• Since 2010, the Waltons have donated $4.5 million to more than 20 organizations, including the American Legislative Exchange Council (ALEC), Americans for Prosperity, and the American Enterprise Institute, which are leading the state campaigns against clean energy.
  • A Walton-owned solar company, First Solar, was instrumental in helping APS win in Arizona, backing the utility even as the rest of the solar industry joined environmental and consumer groups in opposing the new fees. First Solar builds solar arrays for utilities and, as such, stands to benefit if households are blocked from generating their own electricity, even if it means slowing the overall growth of solar.
  • First Solar also helped instigate a World Trade Organization proceeding that could force several U.S. states to repeal laws that use solar incentives to spur local job creation. First Solar does most of its manufacturing in Malaysia.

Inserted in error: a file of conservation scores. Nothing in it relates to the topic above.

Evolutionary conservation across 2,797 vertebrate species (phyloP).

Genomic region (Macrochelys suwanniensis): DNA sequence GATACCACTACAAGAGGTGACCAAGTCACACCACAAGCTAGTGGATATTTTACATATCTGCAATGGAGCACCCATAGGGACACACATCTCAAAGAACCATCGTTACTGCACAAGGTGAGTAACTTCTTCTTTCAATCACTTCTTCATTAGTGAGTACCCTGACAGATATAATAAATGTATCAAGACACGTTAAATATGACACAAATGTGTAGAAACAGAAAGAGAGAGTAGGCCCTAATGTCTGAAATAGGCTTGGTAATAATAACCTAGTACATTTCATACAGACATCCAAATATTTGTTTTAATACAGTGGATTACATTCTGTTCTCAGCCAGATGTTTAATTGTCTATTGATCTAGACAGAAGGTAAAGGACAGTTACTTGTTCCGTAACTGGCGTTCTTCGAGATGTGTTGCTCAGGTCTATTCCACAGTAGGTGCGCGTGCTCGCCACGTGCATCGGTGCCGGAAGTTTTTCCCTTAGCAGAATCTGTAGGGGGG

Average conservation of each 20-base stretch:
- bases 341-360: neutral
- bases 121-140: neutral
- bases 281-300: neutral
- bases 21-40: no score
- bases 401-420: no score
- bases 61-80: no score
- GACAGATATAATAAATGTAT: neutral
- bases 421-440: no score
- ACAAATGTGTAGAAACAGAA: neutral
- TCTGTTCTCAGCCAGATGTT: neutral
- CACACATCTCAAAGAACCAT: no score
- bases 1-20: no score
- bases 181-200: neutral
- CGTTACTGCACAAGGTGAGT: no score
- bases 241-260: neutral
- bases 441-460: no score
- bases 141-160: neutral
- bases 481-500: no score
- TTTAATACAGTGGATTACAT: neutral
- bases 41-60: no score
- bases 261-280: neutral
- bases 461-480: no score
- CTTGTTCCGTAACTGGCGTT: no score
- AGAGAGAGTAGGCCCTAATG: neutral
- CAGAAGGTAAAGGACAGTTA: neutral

The findings of this report are significant in part because of what’s at stake for our energy system. This report also offers an instructive case study of the complexities of contemporary green-washing.

“The Waltons claim to have a deep commitment to sustainability, but their support for anti-solar initiatives tells a different story. The Waltons are investing in efforts that both undercut clean energy and prevent average Americans from benefitting economically from solar power,” said Stacy Mitchell, a senior researcher at ILSR and author of the new report.

In a report released last year, ILSR found that since the Waltons and their flagship enterprise, Walmart, publicly embraced environmentalism in 2005, Walmart’s self-reported greenhouse gas emissions have grown by 14 percent and the company was generating only 4 percent of its power from wind and solar, despite pledging to go 100 percent renewable.  (That share has since dropped to 3 percent.)  ILSR’s 2013 report also found that both Walmart’s and the Walton family’s political donations heavily favor lawmakers who oppose legislation to reduce climate pollution.

Several leading environmentalists offered perspective on the findings of the new report.